19 February 2014 - 16:05
King Charles II’s house goes up for sale


Deputy Editor

A house that King Charles II once lived in is being put up for sale for the first time in over 600 years.

Malmesbury House, in Cathedral Close Salisbury, was once owned by Charles II. It has now been put up for sale at the ‘bargain’ price of £5 million. This piece of architectural history was used in for about a year 1665 by the ‘Merrie Monarch’ to escape a bout of Plague in London.

 

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Originally built in 1416 on the site of 13th century Copt Hall, the country pile was owned by High Sheriff Sir George Vaughan, where he raised troops for Charles I’s Royalist cause during the Civil War of 1642-1651. Malmesbury was then taken over by the aristocratic Harris family in 1660, and remained in the family for 3 centuries. James Harris III had the house extended by renowned architect Sir Christopher Wren, making it what it is today.  In 1800, James Harris IV became the 1st Earl of Malmesbury and the house’s name was changed in his honour.

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Boasting 9 bedrooms and 6 bathrooms over 7638 sq ft, the house’s history only adds to the value. Charles II  was known to address the crowds from the oriel window. The window, which features the Caroline Royal Coat of Arms and is still part of the Grade I listed building today; Baroque composer George Handel, friend of James Harris III, played his first English concert in its music room. 

In 1685, a summer-house at Malemsbury is said to have been the refuge of the Duke of Monmouth, one of Charles II’s illegitimate children, after the Battle of SedgemoorMalmesbury also features a reception hall, drawing room, study, a library and large garden with orangery, with a mostly Queen Anne design, featuring some rococo and baroque interiors.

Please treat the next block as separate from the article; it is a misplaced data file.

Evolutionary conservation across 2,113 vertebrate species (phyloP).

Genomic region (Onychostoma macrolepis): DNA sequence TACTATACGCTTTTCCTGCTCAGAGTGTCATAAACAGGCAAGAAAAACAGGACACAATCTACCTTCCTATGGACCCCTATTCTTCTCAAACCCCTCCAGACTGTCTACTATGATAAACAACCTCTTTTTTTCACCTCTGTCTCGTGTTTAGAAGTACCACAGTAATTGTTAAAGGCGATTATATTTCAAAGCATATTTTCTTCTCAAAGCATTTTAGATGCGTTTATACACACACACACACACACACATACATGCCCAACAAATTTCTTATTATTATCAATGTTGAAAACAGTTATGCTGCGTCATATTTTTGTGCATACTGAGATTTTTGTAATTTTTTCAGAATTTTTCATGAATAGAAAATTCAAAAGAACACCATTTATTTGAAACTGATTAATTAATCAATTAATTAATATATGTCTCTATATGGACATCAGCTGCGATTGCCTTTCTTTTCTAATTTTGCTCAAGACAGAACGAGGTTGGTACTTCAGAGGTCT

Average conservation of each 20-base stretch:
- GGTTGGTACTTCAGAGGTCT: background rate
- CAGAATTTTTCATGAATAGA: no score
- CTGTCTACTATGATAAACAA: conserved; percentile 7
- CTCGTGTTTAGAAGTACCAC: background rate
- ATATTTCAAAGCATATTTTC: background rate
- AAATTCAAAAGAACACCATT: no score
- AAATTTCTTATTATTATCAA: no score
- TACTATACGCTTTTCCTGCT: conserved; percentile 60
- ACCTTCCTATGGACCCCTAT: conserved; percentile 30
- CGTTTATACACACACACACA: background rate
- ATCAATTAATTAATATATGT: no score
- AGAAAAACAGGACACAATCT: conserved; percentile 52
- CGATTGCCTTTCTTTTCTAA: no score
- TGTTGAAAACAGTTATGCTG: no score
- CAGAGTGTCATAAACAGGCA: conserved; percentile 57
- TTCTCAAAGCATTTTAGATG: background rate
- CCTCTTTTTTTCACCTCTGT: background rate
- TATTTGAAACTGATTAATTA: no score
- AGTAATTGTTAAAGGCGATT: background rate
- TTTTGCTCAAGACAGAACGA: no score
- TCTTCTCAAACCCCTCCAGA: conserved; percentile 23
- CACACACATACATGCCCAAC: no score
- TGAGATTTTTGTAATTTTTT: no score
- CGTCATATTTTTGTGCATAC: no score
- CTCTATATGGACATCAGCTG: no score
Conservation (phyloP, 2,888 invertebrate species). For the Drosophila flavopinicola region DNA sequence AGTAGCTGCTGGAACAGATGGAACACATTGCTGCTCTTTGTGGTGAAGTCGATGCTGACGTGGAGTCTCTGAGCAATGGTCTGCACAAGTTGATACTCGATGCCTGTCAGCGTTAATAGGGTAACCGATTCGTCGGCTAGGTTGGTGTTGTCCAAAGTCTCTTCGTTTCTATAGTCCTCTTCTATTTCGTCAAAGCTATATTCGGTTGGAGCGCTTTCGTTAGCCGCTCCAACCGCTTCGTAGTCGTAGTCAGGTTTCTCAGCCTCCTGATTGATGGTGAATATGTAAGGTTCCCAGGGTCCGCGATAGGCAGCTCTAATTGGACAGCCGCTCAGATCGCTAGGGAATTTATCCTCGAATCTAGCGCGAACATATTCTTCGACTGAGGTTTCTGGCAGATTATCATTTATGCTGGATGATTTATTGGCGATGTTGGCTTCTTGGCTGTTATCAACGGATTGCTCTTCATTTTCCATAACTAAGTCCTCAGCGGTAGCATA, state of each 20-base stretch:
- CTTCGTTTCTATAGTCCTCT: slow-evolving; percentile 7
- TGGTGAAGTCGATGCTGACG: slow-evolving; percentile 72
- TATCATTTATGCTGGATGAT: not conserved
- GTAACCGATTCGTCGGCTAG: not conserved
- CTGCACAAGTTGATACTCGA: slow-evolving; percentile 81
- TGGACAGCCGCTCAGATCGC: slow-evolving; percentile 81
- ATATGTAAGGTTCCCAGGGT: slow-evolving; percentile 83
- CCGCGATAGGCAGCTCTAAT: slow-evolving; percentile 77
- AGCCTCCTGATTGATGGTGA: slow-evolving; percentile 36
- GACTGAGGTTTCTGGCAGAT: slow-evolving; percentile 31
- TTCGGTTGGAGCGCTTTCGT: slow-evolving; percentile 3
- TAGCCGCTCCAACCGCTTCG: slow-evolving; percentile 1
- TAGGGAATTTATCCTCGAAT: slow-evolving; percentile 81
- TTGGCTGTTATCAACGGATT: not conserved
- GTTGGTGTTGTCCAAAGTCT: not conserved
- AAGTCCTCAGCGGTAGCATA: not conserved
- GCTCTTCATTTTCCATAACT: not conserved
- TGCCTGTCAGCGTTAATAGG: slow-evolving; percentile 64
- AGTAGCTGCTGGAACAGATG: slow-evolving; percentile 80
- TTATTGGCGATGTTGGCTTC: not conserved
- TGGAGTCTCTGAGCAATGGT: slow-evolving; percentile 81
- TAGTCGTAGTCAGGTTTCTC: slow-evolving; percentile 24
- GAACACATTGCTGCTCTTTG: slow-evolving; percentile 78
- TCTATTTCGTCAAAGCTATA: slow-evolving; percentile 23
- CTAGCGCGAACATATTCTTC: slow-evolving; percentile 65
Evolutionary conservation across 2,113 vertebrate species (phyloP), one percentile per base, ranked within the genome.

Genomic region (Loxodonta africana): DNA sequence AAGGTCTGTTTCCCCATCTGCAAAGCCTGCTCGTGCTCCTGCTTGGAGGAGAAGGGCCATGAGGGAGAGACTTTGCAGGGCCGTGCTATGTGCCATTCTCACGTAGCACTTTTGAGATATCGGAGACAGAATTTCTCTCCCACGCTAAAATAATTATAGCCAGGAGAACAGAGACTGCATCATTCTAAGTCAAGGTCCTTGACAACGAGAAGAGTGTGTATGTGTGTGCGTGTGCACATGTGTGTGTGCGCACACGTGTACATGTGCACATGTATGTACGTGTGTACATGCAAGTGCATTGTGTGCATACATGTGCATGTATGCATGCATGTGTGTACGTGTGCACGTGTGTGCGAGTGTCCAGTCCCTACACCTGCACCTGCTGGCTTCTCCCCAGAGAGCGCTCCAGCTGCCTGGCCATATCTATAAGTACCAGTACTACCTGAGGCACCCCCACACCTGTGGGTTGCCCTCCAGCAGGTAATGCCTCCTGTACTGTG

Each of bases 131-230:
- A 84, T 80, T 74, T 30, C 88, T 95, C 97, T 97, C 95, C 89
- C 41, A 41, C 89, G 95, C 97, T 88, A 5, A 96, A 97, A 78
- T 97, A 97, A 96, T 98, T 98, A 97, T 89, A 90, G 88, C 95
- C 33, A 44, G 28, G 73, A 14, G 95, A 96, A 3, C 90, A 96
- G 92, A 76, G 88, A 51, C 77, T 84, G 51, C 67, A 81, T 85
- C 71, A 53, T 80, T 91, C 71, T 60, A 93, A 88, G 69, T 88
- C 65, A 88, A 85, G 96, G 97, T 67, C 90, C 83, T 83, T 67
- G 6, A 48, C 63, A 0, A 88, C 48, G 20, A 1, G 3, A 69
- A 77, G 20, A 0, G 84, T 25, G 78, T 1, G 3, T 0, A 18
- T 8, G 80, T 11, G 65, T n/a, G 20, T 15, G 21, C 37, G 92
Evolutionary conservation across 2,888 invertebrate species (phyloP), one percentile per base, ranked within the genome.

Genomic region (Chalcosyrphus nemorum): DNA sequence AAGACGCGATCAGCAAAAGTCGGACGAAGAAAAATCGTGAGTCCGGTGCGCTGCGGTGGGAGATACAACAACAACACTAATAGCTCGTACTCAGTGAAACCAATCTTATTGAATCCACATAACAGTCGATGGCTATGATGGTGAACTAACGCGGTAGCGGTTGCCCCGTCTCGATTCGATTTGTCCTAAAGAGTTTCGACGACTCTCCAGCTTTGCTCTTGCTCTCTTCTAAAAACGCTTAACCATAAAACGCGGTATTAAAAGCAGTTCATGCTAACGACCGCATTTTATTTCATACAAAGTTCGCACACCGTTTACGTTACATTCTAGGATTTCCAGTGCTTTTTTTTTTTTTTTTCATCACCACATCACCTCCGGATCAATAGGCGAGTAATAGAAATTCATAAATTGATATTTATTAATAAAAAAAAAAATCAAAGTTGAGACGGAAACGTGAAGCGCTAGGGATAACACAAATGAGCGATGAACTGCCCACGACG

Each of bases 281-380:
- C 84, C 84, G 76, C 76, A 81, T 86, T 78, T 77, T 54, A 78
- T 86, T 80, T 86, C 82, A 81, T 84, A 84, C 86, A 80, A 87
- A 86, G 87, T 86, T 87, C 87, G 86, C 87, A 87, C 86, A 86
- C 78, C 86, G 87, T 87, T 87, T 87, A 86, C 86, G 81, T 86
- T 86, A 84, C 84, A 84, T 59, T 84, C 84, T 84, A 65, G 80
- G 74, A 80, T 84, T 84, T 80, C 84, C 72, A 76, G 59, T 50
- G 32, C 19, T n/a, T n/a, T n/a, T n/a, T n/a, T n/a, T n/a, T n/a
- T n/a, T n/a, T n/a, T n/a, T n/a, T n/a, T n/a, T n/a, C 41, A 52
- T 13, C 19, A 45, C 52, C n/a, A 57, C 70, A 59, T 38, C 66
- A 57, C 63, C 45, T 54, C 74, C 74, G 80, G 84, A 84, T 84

Charles II lived at Malmesbury House to escape the Plague in 1665

Charles II lived at Malmesbury House to escape the Plague in 1665

In 2006, English Heritage stepped in to help pay for the extensive restoration work, due to the building’s Grade I status. Work included fixing a leaking roof and a number of uninhabited rooms, which had deteriorated.

Charlie Stone, from Savills, told the Daily Mail: “The Cathedral Close is one of the most desirable places to live in outside London. It is an urban setting, but it is the best of both worlds. It is country and town in one setting. I have sold a number of homes in the close, but the architectural quality of Malmesbury House’s interior is exceptional.”

photo credit: (C) Patrick Baty, jr_logue@sbcglobal.net via photopin cc & Lynn (Gracie’s mom) via photopin cc



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Edited by Jordon-Lee





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